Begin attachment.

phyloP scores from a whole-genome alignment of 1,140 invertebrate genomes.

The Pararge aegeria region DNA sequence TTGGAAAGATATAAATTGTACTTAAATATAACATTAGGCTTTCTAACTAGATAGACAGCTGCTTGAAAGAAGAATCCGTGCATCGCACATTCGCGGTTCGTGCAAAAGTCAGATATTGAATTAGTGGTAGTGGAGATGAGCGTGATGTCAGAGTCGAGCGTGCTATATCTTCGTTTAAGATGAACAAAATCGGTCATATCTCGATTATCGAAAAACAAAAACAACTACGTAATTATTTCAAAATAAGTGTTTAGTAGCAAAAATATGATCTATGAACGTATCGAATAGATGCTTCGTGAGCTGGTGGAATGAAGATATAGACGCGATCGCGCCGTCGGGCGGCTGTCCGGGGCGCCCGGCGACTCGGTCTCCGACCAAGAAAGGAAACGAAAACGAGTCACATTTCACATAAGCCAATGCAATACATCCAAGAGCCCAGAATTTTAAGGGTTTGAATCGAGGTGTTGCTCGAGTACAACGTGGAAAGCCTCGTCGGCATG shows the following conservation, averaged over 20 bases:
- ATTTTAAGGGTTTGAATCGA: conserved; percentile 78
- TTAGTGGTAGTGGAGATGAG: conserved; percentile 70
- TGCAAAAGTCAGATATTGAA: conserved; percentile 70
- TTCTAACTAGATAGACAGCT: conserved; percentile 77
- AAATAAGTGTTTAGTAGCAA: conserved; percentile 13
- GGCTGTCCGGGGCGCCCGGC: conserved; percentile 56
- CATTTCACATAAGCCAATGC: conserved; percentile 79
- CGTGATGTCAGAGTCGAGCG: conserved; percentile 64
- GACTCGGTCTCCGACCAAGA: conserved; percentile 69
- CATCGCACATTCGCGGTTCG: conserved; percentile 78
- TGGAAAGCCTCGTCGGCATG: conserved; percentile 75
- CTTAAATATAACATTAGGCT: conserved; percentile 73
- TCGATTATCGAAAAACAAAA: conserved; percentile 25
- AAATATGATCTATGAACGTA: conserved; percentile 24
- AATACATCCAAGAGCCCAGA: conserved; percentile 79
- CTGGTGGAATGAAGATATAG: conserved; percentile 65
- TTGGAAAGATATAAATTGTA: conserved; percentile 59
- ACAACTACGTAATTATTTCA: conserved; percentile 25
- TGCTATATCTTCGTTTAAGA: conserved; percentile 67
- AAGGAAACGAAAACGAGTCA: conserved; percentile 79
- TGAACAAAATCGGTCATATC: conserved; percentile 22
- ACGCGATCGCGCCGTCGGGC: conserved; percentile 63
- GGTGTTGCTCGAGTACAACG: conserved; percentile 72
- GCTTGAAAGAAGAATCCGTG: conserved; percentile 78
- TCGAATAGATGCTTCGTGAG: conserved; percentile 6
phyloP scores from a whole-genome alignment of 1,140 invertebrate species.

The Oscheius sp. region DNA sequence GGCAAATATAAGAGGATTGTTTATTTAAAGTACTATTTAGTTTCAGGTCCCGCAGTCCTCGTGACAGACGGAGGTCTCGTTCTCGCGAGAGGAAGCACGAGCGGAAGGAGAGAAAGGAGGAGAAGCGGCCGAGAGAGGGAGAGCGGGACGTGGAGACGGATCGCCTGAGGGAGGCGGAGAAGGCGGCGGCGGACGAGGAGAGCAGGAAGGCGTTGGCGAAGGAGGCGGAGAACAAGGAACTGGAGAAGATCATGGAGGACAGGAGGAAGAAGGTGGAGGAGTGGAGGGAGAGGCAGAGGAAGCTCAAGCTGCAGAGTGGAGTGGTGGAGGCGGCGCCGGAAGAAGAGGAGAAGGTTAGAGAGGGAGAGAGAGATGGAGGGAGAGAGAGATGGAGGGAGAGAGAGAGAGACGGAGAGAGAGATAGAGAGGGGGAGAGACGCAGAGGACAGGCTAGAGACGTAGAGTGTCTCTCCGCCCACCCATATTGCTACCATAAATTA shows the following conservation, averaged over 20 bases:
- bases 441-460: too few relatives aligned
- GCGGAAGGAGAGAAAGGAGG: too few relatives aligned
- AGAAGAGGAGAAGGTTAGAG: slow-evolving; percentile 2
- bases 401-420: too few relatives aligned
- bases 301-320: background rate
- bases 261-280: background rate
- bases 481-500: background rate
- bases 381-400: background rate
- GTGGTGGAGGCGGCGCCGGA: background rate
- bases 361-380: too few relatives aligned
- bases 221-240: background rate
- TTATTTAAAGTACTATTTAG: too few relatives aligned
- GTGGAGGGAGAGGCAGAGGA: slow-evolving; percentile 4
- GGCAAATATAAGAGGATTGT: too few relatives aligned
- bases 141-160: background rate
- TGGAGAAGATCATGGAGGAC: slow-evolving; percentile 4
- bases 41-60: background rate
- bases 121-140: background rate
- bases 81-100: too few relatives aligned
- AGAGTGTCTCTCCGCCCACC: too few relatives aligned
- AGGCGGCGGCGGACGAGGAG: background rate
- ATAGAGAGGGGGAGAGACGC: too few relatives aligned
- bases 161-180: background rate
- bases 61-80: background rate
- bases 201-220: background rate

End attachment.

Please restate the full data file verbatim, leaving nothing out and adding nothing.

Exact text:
phyloP scores from a whole-genome alignment of 1,140 invertebrate genomes.

The Pararge aegeria region DNA sequence TTGGAAAGATATAAATTGTACTTAAATATAACATTAGGCTTTCTAACTAGATAGACAGCTGCTTGAAAGAAGAATCCGTGCATCGCACATTCGCGGTTCGTGCAAAAGTCAGATATTGAATTAGTGGTAGTGGAGATGAGCGTGATGTCAGAGTCGAGCGTGCTATATCTTCGTTTAAGATGAACAAAATCGGTCATATCTCGATTATCGAAAAACAAAAACAACTACGTAATTATTTCAAAATAAGTGTTTAGTAGCAAAAATATGATCTATGAACGTATCGAATAGATGCTTCGTGAGCTGGTGGAATGAAGATATAGACGCGATCGCGCCGTCGGGCGGCTGTCCGGGGCGCCCGGCGACTCGGTCTCCGACCAAGAAAGGAAACGAAAACGAGTCACATTTCACATAAGCCAATGCAATACATCCAAGAGCCCAGAATTTTAAGGGTTTGAATCGAGGTGTTGCTCGAGTACAACGTGGAAAGCCTCGTCGGCATG shows the following conservation, averaged over 20 bases:
- ATTTTAAGGGTTTGAATCGA: conserved; percentile 78
- TTAGTGGTAGTGGAGATGAG: conserved; percentile 70
- TGCAAAAGTCAGATATTGAA: conserved; percentile 70
- TTCTAACTAGATAGACAGCT: conserved; percentile 77
- AAATAAGTGTTTAGTAGCAA: conserved; percentile 13
- GGCTGTCCGGGGCGCCCGGC: conserved; percentile 56
- CATTTCACATAAGCCAATGC: conserved; percentile 79
- CGTGATGTCAGAGTCGAGCG: conserved; percentile 64
- GACTCGGTCTCCGACCAAGA: conserved; percentile 69
- CATCGCACATTCGCGGTTCG: conserved; percentile 78
- TGGAAAGCCTCGTCGGCATG: conserved; percentile 75
- CTTAAATATAACATTAGGCT: conserved; percentile 73
- TCGATTATCGAAAAACAAAA: conserved; percentile 25
- AAATATGATCTATGAACGTA: conserved; percentile 24
- AATACATCCAAGAGCCCAGA: conserved; percentile 79
- CTGGTGGAATGAAGATATAG: conserved; percentile 65
- TTGGAAAGATATAAATTGTA: conserved; percentile 59
- ACAACTACGTAATTATTTCA: conserved; percentile 25
- TGCTATATCTTCGTTTAAGA: conserved; percentile 67
- AAGGAAACGAAAACGAGTCA: conserved; percentile 79
- TGAACAAAATCGGTCATATC: conserved; percentile 22
- ACGCGATCGCGCCGTCGGGC: conserved; percentile 63
- GGTGTTGCTCGAGTACAACG: conserved; percentile 72
- GCTTGAAAGAAGAATCCGTG: conserved; percentile 78
- TCGAATAGATGCTTCGTGAG: conserved; percentile 6
phyloP scores from a whole-genome alignment of 1,140 invertebrate species.

The Oscheius sp. region DNA sequence GGCAAATATAAGAGGATTGTTTATTTAAAGTACTATTTAGTTTCAGGTCCCGCAGTCCTCGTGACAGACGGAGGTCTCGTTCTCGCGAGAGGAAGCACGAGCGGAAGGAGAGAAAGGAGGAGAAGCGGCCGAGAGAGGGAGAGCGGGACGTGGAGACGGATCGCCTGAGGGAGGCGGAGAAGGCGGCGGCGGACGAGGAGAGCAGGAAGGCGTTGGCGAAGGAGGCGGAGAACAAGGAACTGGAGAAGATCATGGAGGACAGGAGGAAGAAGGTGGAGGAGTGGAGGGAGAGGCAGAGGAAGCTCAAGCTGCAGAGTGGAGTGGTGGAGGCGGCGCCGGAAGAAGAGGAGAAGGTTAGAGAGGGAGAGAGAGATGGAGGGAGAGAGAGATGGAGGGAGAGAGAGAGAGACGGAGAGAGAGATAGAGAGGGGGAGAGACGCAGAGGACAGGCTAGAGACGTAGAGTGTCTCTCCGCCCACCCATATTGCTACCATAAATTA shows the following conservation, averaged over 20 bases:
- bases 441-460: too few relatives aligned
- GCGGAAGGAGAGAAAGGAGG: too few relatives aligned
- AGAAGAGGAGAAGGTTAGAG: slow-evolving; percentile 2
- bases 401-420: too few relatives aligned
- bases 301-320: background rate
- bases 261-280: background rate
- bases 481-500: background rate
- bases 381-400: background rate
- GTGGTGGAGGCGGCGCCGGA: background rate
- bases 361-380: too few relatives aligned
- bases 221-240: background rate
- TTATTTAAAGTACTATTTAG: too few relatives aligned
- GTGGAGGGAGAGGCAGAGGA: slow-evolving; percentile 4
- GGCAAATATAAGAGGATTGT: too few relatives aligned
- bases 141-160: background rate
- TGGAGAAGATCATGGAGGAC: slow-evolving; percentile 4
- bases 41-60: background rate
- bases 121-140: background rate
- bases 81-100: too few relatives aligned
- AGAGTGTCTCTCCGCCCACC: too few relatives aligned
- AGGCGGCGGCGGACGAGGAG: background rate
- ATAGAGAGGGGGAGAGACGC: too few relatives aligned
- bases 161-180: background rate
- bases 61-80: background rate
- bases 201-220: background rate